Wednesday, February 2, 2011

Resisting the devil: using mobile money in Haiti

As I boarded a plane bound for Haiti in December 2010, I received a text from one of my research assistants that says that Voila had just launched its mobile money service, T-Cash. It was followed closely by Digicel’s TchoTcho mobile. The advent of mobile money in Haiti is interesting and exciting. As an anthropologist I was curious to see how this new technology was going to change internal migration and remittance patterns between Port-au-Prince and the provinces. My interest in mobile money is also personal. As a Haitian with friends and relatives living in different parts of the country, the prospect of sending money electronically is particularly welcome. With mobile money I no longer have to rely on expensive money transfer services, bus drivers who offer remittance services, or send money with friends and relatives who are travelling back to their home towns.

Once in Haiti, I set out to register for both services. Registering for Voila’s T-Cash required sending a text to their dedicated number using your Voila phone. Within a few minutes you receive the secret pin required for withdrawal and transfers. Digicel’s TchoTcho Mobile is a little more bureaucratic as it requires in-person registration with a valid state-issued ID and a photocopy of said ID.

As with any new service, there were some kinks that both companies needed to work out. Although both companies boast agents throughout the country, or Port-au-Prince in the case of Digicel, finding an agent is not always easy. On the day I registered for TchoTcho, I had to visit four agencies. At the first store we were told that the agent had been called away elsewhere; the second agency did not have an internet signal, while the third had sent their laptop out for repair. However, six weeks on, it is easy to find functioning TchoTcho agencies, even though Digicel has not officially launched their service and are not advertising. T-Cash is another story: while we have found numerous businesses with the T-Cash sign on the front of their shop, few of them are actually operational.

Digicel and Voila’s tariffs for transferring and withdrawing money are similar except that Voila offers a lower maximum that one can hold on a T-Cash account. While it may seem odd that customers have to pay to withdraw their own money, so far we have not heard any complaints about the fees. Prior to mobile money, the only safe place to hold money was the bank but banking was a time consuming undertaking. Mobile money offers a middle ground between the bank and cash. With mobile money, money is available but one is able to save. As JosuĂ©, an artist, explained to me, “If I have money in my pocket, I will use it on beer, cigarettes and women, but if it is not there I cannot spend it as fast. After all, money is the devil, it makes you do crazy things.”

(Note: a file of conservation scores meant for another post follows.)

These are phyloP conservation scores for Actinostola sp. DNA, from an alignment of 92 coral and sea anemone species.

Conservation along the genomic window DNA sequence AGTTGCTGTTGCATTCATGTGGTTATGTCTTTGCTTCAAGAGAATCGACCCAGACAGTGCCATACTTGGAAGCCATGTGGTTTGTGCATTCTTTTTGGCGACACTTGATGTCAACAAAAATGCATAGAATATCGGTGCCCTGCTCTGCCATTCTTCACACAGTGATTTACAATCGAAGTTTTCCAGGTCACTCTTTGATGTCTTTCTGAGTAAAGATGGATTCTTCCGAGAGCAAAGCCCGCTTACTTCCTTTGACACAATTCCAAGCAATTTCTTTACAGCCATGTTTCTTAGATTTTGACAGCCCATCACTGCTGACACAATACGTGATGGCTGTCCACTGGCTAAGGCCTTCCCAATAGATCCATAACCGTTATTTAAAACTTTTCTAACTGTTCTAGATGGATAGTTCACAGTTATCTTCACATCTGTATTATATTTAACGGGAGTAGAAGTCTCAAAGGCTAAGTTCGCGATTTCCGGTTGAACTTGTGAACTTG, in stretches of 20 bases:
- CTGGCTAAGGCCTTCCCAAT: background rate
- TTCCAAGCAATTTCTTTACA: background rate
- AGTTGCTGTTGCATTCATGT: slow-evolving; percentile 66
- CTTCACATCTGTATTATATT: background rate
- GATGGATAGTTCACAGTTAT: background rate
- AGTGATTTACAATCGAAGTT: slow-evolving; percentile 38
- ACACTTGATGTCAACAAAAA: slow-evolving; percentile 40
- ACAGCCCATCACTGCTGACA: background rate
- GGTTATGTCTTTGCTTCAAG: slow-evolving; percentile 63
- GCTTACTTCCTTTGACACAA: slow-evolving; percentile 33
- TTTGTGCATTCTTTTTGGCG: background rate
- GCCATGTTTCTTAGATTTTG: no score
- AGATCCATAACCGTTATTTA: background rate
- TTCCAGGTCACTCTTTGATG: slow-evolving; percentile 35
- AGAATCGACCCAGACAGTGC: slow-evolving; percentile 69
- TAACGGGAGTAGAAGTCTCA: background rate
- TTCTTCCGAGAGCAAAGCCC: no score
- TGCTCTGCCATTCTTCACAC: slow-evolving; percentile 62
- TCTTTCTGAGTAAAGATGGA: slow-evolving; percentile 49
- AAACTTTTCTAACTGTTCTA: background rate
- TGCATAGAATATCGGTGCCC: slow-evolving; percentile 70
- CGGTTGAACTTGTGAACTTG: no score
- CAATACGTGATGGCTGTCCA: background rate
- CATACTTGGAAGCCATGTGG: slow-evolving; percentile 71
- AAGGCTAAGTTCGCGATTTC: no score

Safety issues are one of the main attractions to mobile money in Haiti. Discussing the risk of being mugged, Max, a plumber and TchoTcho customer, told me that an advantage of mobile money is that you can deposit your salary at an agent near your job and withdraw it at an agent in your neighborhood. Not only do you not run the risk of your money being taken away from you as you travel from your job but you do not have the stress of travelling with money. Max went on to say that he likes the fact that TchoTcho agents are located in regular businesses. If he walks out of a restaurant or a clothing store, no one will know that he just withdrew money.
Another one of mobile money’s attractions is the ability to top up your phone account from your mobile money account. Using mobile money, you save the 10% tax that you pay when you buy a phone card. Mobile money is also economic in terms of time and convenience. Prior to mobile money I could only top up my phone using a phone card or a Pap Padap vendor. These transactions are limited because they require agent which is not always available either because of where I am or because shops are closed. While online top up is available, it is not an option for many people because it requires internet access and a credit card, two luxuries that are not readily available in Haiti. No story could illustrate the significance of mobile money for topping up your phone as this scenario presented by Samuel, a 19 year old university student. He said, “Have you ever been talking to a girl late at night and just when the conversation gets interesting you run out of money on your phone? At this hour there is not a store open or an available Pap Padap or Direk Direk vendor. Even if there were, you would be too scared to go out at that time. With Mobile money you can continue the conversation without losing momentum because once lost, you cannot recapture that moment.”

Whether to keep the conversation going with your girl, transporting your salary across town, hiding money from yourself or sending money to your ninety-year-old aunt in Carrefour George, mobile money is definitely a welcome addition to the financial landscape in Haiti.

--Espelencia Baptiste

--Photo #1: Espy topping up mobile money. Photo credit: Erin B. Taylor, 2011.
--Photo #2: I can sign up for Tcho Tcho while I get my drink on. Photo credit: Espelencia Baptiste, 2011

No comments:

Post a Comment